Analog Tape Machine Alignment (11)

The Music Telegraph | Text 2021/03/09 [11:04]

Analog Tape Machine Alignment (11)

The Music Telegraph| 입력 : 2021/03/09 [11:04]

 

© Wikimedia Commons



Analog Tape Machine Alignment (11)

 

(Continued from the previous article)

 

We have aligned the electronics for flat response, got the record bias just right, now let's find the dynamic range and noise floor of your analog tape machine.

 

What we are going to do is make a recording of the signal generator's output as you raise the level of the signal going into the tape machine. At some point you will begin to see a change in the wave shape on the oscilloscope. It will change from a smooth sine wave to something that is not smooth. What the actual shape is not important just yet. The point is that it is not the sine wave that went into the tape machine, hence it has become distorted by the tape recording process. We want to know what this signal level is because it is the upper limit of allowable signal (the maximum output level of MOL) for this machine's speed/tape formulation. The ACVM (AC Volt Meter) will allow you to read the level of this signal.

 

Once you have determined the MOL, you will then remove the signal entirely from the tape machine and continue to record. Whatever is coming out of the tape electronics at this point mustbe due only to the recorder's electro-magnetic systems. This is what we commonly lump together as tape hiss. This represents the machine's noise floor. Again, the ACVM will allow you to read the level of this signal.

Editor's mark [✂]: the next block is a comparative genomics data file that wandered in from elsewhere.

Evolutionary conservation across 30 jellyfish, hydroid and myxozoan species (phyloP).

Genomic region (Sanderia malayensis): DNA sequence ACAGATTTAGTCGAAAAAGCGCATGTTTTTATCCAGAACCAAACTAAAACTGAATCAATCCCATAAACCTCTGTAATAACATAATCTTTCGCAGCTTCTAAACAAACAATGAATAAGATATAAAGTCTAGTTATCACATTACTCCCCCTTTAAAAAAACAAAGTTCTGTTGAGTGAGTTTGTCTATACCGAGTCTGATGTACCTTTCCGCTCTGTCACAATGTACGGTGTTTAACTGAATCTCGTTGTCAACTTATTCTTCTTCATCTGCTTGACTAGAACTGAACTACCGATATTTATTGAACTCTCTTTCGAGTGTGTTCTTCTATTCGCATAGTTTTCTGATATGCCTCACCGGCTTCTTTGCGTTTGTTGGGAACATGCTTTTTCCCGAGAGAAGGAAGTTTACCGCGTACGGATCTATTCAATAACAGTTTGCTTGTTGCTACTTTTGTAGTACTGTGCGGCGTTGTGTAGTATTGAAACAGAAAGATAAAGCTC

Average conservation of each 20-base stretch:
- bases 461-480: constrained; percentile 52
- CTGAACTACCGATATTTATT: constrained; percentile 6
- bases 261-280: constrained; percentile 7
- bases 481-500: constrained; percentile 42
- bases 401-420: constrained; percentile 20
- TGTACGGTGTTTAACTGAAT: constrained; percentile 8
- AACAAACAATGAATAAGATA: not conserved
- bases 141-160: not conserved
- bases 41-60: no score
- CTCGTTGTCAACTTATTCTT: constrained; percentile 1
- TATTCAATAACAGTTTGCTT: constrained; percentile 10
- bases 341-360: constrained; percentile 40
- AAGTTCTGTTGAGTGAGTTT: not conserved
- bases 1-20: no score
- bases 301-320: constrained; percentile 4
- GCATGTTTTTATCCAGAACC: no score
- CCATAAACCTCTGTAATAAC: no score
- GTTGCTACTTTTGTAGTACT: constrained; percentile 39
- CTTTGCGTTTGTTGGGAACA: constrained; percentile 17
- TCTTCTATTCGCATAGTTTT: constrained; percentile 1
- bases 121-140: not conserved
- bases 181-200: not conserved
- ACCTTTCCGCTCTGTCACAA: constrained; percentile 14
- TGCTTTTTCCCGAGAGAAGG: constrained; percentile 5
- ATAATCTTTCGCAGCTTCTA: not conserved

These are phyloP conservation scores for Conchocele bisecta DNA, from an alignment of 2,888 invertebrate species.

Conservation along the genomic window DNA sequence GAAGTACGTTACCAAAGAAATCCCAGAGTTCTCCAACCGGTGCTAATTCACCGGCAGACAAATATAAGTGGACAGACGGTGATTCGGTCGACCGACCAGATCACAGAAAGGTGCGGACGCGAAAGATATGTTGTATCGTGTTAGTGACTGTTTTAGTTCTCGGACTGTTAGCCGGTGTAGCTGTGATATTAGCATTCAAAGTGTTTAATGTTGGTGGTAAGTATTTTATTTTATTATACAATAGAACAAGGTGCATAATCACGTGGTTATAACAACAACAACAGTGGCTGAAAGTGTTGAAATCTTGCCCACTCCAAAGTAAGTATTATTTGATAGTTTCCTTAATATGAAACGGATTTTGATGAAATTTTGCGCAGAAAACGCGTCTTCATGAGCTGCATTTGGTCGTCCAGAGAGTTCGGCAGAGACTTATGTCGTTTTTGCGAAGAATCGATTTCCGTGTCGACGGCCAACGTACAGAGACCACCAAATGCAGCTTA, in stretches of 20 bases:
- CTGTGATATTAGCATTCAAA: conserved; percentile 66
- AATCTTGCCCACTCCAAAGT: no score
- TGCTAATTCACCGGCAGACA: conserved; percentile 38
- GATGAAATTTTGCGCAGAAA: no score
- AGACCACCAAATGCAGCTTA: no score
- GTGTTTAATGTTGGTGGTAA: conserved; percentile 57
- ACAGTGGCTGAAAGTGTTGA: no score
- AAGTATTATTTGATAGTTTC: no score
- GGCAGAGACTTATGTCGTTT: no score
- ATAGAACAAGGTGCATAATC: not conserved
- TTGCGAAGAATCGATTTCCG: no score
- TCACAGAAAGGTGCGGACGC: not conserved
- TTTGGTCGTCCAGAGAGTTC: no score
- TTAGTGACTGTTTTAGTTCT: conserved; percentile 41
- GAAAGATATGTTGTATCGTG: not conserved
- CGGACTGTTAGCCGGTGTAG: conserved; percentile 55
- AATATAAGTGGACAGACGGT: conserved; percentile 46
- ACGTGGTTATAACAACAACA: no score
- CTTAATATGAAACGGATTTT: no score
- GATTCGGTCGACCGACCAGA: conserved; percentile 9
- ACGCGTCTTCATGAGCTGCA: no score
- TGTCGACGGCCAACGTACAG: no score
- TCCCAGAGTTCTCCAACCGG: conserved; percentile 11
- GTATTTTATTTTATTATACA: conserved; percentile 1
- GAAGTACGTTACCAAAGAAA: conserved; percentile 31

Armed with your MOL and noise floor measurements, you can easily calculate your tape machine's dynamic range for this tape formulation and speed. 

 

Note: If you run out of tape...

 

All the measurements that follow must taken while the tape machine is in record mode. If you run out of tape, simply rewind to the beginning and start recording again (or flip the tape over and start recording again).

 

 

1) Put the tape machine into record and look at the image on the scope.

With any luck at all you should be seeing a few cycles of a sine wave.

 

2) Gradually raise the output level of the signal generator until you just begin to see the sine wave distort (change shape).

You may have to readjust the scope's vertical control to keep the signal inside the screen.

 

3) When you have just the beginning of distortion on your scope, read the ACVM and enter the value below.

 

(example)

Maximum Output Level (MOL) at 15 ips @ 250 nW/m is 10 dBv

 

 

4) With the tape machine still in record mode, turn off the power to the generator.

  

5) Read the ACVM and enter the value below.

 

(example)

Output Level with no signal input (noise floor) at 15 ips @ 250 nW/m is -22.5 dBv

 

 

6) Stop the tape machine.

 

7) Calculate the dynamic range of your tape machine set up.

This is real simple. The dynamic range of the system is simply the difference between the MOL and the noise floor measurements. Fill in the blanks and you'll have it.

 

(example)

MOL:  +10 dBv

(-) Noise Floor:  -22.5 dBv

_____________________

Dynamic Range:  32.5 dB

 

 

 

 

 

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